The royal Exchequer Rolls from Scotland recorded the first known written reference to Scotch whisky.
The Scottish Exchequer was responsible for recording royal income and expenditure in Scotland. The well-preserved calfskin parchment, better known as vellum, bears an entry on 1 June 1495 that records “To Friar John Cor, by order of the King, to make aqua vitae VIII bolls of malt.”
The Latin term aqua vitae means ‘water of life’. In Scottish Gaelic this same phrase translates as uisge-beatha, the first word being pronounced ‘ush-kee’. English language transcriptions subsequently recorded the word as ‘whisky’.
In terms of the quantity, the boll was a form of measurement in Scotland at the time. Consequently the record indicates that King James IV provided enough malt to distil approximately 1,500 bottles of alcohol in the last accounting year. Such a quantity suggests that the distillation process was well-established by this time, but no earlier reference to the production of what we now call Scotch whisky have ever been found.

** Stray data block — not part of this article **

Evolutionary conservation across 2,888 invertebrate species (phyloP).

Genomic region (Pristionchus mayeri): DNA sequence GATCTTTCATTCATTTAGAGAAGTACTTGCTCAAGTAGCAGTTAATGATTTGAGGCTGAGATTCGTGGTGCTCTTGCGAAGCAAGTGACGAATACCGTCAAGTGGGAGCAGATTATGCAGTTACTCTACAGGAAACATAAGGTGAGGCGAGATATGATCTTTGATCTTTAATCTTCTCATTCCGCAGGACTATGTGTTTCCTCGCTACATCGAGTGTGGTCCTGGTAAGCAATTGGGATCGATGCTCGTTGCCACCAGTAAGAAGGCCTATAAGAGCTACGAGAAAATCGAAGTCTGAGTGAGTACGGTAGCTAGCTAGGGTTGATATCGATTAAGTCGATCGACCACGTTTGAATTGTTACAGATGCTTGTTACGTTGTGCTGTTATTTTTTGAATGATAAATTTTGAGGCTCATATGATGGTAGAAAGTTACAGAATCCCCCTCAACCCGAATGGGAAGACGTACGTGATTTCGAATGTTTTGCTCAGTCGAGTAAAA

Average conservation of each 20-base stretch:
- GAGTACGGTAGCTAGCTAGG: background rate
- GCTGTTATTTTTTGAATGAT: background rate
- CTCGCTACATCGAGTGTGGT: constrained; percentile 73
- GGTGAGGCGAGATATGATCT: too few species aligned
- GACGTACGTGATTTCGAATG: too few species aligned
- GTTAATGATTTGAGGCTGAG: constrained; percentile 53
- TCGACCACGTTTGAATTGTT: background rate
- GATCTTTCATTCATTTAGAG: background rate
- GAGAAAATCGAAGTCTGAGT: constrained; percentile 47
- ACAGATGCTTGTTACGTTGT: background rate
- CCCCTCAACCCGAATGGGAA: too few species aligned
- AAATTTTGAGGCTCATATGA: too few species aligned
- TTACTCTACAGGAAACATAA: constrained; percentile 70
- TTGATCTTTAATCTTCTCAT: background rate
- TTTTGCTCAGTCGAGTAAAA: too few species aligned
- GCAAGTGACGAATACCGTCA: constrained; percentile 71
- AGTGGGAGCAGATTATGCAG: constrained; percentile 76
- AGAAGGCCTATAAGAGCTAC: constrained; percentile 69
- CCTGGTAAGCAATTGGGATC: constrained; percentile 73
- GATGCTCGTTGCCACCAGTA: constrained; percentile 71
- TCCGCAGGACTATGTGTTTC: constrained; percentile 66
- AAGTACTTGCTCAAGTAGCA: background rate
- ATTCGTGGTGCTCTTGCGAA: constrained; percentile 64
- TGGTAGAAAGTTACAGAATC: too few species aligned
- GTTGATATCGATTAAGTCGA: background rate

Friar John Cor, the recipient of the malt, was a monk from the Tironensian order based at Lindores Abbey in Fife. Little is known about the monk himself, with historians even being unsure of the extent of his role in the distillation process. Later records do however show him receiving money from the king at Christmas and being given black cloth for clothing as a clerk in royal service.
While the records are therefore a key part of the story of Scotch whisky, subsequent writers have only been able to guess that exchequer rolls’ exclusive reference to ‘malt’ suggest that it must have been a single or blended malt whisky. It’s also unknown how much of the estimated 800 gallons of whisky was drunk.